The establishment of evidence based filtered information on interventions addressing the successful completion of thesis requirements in postgraduate studies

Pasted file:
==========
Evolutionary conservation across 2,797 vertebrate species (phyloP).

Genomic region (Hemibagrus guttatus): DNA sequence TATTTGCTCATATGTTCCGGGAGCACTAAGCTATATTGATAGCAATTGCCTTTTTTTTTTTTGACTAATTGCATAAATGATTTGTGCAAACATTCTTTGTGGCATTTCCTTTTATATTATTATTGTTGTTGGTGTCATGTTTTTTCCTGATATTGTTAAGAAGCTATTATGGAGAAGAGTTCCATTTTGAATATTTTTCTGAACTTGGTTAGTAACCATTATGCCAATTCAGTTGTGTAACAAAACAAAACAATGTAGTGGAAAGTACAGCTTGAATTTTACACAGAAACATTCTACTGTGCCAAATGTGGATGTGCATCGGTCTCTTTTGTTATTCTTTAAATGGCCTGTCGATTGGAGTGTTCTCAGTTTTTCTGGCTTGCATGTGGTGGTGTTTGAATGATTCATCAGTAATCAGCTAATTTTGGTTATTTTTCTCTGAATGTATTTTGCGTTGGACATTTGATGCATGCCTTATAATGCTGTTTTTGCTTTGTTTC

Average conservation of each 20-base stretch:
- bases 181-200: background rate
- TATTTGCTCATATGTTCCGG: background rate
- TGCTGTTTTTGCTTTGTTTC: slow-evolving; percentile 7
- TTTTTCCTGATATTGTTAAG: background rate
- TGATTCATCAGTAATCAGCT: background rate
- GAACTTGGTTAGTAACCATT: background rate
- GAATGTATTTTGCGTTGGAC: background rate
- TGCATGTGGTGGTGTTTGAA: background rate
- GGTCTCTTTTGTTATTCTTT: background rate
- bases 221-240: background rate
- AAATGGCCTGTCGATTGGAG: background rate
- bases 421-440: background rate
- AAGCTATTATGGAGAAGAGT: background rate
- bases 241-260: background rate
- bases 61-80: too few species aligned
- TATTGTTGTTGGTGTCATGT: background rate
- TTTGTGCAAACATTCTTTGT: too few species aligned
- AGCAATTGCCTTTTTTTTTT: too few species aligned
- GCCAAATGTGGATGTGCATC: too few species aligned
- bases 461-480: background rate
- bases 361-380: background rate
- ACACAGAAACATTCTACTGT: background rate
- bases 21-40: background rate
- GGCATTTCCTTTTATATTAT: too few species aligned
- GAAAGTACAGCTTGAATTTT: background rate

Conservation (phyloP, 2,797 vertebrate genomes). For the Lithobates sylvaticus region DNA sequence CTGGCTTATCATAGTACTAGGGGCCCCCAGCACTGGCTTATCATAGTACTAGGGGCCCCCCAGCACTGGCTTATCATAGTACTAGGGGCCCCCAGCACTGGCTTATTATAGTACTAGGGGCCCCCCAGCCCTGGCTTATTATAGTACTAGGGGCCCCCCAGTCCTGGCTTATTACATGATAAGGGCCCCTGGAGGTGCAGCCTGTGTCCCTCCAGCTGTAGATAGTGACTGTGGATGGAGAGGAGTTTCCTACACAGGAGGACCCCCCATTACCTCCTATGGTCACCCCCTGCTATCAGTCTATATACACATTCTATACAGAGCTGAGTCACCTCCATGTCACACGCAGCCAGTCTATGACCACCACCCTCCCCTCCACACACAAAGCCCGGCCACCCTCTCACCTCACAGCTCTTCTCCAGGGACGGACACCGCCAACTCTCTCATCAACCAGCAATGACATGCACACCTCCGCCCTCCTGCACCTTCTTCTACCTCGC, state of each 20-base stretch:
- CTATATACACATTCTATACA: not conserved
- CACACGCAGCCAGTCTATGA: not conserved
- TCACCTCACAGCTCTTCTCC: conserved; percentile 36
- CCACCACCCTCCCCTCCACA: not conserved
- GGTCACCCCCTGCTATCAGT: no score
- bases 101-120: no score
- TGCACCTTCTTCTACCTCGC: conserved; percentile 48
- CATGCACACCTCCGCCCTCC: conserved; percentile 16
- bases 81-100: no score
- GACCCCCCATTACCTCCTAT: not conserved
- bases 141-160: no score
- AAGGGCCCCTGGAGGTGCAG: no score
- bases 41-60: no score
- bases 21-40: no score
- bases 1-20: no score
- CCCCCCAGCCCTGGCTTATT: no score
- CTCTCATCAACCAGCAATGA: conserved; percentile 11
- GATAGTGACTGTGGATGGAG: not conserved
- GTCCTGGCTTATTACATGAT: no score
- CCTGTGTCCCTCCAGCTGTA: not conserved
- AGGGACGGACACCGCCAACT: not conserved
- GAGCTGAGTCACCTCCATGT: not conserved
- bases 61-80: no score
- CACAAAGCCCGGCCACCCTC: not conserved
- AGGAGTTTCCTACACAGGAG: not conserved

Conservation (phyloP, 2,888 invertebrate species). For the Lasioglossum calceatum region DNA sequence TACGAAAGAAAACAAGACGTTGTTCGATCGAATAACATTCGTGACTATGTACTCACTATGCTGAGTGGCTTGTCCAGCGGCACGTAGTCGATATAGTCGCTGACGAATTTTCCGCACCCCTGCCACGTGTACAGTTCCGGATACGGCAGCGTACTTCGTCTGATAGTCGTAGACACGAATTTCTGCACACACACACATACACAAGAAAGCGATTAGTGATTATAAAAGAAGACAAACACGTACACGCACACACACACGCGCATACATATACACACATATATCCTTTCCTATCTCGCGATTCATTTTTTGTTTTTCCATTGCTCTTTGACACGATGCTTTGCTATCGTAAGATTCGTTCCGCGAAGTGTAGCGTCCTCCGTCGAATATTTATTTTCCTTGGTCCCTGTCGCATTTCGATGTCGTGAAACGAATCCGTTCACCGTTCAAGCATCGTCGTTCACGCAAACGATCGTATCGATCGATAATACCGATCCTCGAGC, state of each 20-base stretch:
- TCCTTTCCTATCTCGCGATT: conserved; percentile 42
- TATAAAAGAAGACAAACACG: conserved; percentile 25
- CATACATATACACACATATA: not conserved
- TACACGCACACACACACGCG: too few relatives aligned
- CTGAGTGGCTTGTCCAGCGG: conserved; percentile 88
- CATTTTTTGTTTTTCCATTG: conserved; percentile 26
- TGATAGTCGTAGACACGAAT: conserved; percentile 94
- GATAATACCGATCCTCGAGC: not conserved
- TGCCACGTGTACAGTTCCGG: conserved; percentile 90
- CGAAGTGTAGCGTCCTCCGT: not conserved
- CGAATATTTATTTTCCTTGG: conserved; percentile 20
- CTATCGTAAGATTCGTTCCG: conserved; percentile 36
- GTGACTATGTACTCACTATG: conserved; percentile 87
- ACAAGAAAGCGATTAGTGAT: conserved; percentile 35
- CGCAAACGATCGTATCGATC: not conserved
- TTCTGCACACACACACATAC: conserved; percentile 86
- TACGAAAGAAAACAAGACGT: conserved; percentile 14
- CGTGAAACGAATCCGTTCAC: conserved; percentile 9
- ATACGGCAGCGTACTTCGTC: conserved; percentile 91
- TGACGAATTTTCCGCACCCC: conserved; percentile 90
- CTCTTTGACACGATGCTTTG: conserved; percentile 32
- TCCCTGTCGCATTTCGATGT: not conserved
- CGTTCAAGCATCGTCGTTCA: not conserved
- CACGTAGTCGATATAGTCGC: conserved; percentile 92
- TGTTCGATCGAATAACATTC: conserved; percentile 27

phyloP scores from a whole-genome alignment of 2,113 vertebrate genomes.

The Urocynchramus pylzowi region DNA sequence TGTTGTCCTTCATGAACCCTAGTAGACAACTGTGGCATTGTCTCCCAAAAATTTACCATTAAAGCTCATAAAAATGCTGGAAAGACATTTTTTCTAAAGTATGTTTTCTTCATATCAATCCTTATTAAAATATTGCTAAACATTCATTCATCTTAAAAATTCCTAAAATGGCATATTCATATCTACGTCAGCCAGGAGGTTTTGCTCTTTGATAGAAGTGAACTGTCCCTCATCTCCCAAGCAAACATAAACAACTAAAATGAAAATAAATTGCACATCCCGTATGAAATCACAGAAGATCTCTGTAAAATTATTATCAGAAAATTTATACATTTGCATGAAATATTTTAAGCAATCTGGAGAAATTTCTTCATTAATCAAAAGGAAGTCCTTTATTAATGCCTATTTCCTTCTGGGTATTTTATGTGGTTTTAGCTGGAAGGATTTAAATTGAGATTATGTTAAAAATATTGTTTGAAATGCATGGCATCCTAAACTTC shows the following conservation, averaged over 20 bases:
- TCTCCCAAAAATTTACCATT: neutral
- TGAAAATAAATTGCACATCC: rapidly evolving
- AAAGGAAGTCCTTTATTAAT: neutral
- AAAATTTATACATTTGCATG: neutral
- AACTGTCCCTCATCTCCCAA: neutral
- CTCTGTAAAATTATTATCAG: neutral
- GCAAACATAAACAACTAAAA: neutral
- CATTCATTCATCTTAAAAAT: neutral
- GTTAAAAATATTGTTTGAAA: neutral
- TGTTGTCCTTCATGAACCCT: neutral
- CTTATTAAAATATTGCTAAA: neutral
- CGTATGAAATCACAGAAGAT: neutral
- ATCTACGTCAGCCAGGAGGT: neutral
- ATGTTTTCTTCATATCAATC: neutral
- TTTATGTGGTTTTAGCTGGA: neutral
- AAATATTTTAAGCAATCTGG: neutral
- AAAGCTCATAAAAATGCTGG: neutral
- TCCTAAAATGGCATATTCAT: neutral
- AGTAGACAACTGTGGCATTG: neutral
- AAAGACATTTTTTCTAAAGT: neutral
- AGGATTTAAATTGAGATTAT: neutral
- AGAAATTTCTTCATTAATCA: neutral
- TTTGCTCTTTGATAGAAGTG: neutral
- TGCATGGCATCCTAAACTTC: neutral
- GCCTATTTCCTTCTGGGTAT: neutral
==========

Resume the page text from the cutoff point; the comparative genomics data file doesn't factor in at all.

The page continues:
Postgraduate students are assumed to develop the capacity to conduct research independently and to evaluate their own work as internal supervisors through the process of thesis supervision. Research capacity building amongst postgraduate students is evidenced by the successful completion of degree requirements or graduation, but student retention and throughput is a problem. The study aimed to establish an evidence base of filtered information on interventions addressing the successful completion of thesis requirements in postgraduate students. The study design entailed a systematic review that explored published findings about research reporting on capacity building strategies and initiatives respectively. The researcher made the following ethical considerations namely, transparency, non-bias during data extraction and using two independent reviewers to assist the principle researcher and avoidance of plagiarism as the proposed study is project based and a collaborative process, which are essential when using a systematic review approach. The proposed study forms part of a larger parent study, which aims to identify factors that facilitate or hinder research capacity development in postgraduate students and new academics. The present study used an adaptation of the Preferred Reporting Items for Systematic Reviews and Meta- Analyses (PRISMA) statement, which is aimed at improving the reporting of systematic reviews and meta-analysis. Extracted data were subjected to a meta-synthesis, which included descriptive meta-synthesis and theory-explicative meta-synthesis. Eight articles were identified as good quality articles based on methodological rigour. The good quality research identified 1) high quality supervision, 2) faculty modelling, 3) support and 4) protected research time as effective strategies or interventions that stimulate successful completion of the thesis requirement. The use of appropriate theoretical frameworks in understanding supervision was identified as integral to effective strategies. Limitations of the study were identified and recommendations for future research were provided.